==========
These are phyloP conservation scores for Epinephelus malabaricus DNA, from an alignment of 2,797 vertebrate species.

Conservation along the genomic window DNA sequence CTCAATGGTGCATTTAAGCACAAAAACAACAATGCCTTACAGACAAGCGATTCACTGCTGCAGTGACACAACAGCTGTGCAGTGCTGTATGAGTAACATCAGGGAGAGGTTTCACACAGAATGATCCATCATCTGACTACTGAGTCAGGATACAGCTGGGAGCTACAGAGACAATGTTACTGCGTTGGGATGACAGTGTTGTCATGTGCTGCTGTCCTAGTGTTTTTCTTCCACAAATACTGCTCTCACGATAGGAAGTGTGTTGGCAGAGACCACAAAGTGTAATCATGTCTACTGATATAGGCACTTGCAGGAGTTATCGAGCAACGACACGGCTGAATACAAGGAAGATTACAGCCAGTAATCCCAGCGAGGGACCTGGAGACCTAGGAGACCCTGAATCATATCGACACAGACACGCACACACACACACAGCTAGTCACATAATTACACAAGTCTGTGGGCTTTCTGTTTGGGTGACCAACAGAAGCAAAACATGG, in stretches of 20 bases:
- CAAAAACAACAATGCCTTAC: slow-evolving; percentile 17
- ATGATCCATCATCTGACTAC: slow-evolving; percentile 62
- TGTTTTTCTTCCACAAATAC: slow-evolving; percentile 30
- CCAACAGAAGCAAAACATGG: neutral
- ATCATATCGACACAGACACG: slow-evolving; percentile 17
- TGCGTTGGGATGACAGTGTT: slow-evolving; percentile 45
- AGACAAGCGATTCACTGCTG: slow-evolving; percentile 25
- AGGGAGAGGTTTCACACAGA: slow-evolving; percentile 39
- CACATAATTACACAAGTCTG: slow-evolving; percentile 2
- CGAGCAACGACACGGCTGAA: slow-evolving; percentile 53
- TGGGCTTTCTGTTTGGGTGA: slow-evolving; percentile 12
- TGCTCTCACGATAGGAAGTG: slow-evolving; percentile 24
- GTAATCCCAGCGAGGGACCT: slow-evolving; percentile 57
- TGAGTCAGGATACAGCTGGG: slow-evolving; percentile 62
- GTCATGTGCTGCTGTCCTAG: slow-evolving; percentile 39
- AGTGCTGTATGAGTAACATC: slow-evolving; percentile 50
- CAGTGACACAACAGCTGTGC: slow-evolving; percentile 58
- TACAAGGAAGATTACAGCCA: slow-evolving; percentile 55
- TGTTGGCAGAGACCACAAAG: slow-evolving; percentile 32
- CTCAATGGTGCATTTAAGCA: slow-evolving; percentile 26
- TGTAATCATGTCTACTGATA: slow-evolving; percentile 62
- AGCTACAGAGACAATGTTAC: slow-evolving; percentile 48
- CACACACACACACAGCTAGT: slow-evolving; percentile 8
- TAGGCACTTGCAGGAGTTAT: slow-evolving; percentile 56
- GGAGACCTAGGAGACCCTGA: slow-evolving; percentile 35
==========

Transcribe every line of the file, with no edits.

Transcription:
These are phyloP conservation scores for Epinephelus malabaricus DNA, from an alignment of 2,797 vertebrate species.

Conservation along the genomic window DNA sequence CTCAATGGTGCATTTAAGCACAAAAACAACAATGCCTTACAGACAAGCGATTCACTGCTGCAGTGACACAACAGCTGTGCAGTGCTGTATGAGTAACATCAGGGAGAGGTTTCACACAGAATGATCCATCATCTGACTACTGAGTCAGGATACAGCTGGGAGCTACAGAGACAATGTTACTGCGTTGGGATGACAGTGTTGTCATGTGCTGCTGTCCTAGTGTTTTTCTTCCACAAATACTGCTCTCACGATAGGAAGTGTGTTGGCAGAGACCACAAAGTGTAATCATGTCTACTGATATAGGCACTTGCAGGAGTTATCGAGCAACGACACGGCTGAATACAAGGAAGATTACAGCCAGTAATCCCAGCGAGGGACCTGGAGACCTAGGAGACCCTGAATCATATCGACACAGACACGCACACACACACACAGCTAGTCACATAATTACACAAGTCTGTGGGCTTTCTGTTTGGGTGACCAACAGAAGCAAAACATGG, in stretches of 20 bases:
- CAAAAACAACAATGCCTTAC: slow-evolving; percentile 17
- ATGATCCATCATCTGACTAC: slow-evolving; percentile 62
- TGTTTTTCTTCCACAAATAC: slow-evolving; percentile 30
- CCAACAGAAGCAAAACATGG: neutral
- ATCATATCGACACAGACACG: slow-evolving; percentile 17
- TGCGTTGGGATGACAGTGTT: slow-evolving; percentile 45
- AGACAAGCGATTCACTGCTG: slow-evolving; percentile 25
- AGGGAGAGGTTTCACACAGA: slow-evolving; percentile 39
- CACATAATTACACAAGTCTG: slow-evolving; percentile 2
- CGAGCAACGACACGGCTGAA: slow-evolving; percentile 53
- TGGGCTTTCTGTTTGGGTGA: slow-evolving; percentile 12
- TGCTCTCACGATAGGAAGTG: slow-evolving; percentile 24
- GTAATCCCAGCGAGGGACCT: slow-evolving; percentile 57
- TGAGTCAGGATACAGCTGGG: slow-evolving; percentile 62
- GTCATGTGCTGCTGTCCTAG: slow-evolving; percentile 39
- AGTGCTGTATGAGTAACATC: slow-evolving; percentile 50
- CAGTGACACAACAGCTGTGC: slow-evolving; percentile 58
- TACAAGGAAGATTACAGCCA: slow-evolving; percentile 55
- TGTTGGCAGAGACCACAAAG: slow-evolving; percentile 32
- CTCAATGGTGCATTTAAGCA: slow-evolving; percentile 26
- TGTAATCATGTCTACTGATA: slow-evolving; percentile 62
- AGCTACAGAGACAATGTTAC: slow-evolving; percentile 48
- CACACACACACACAGCTAGT: slow-evolving; percentile 8
- TAGGCACTTGCAGGAGTTAT: slow-evolving; percentile 56
- GGAGACCTAGGAGACCCTGA: slow-evolving; percentile 35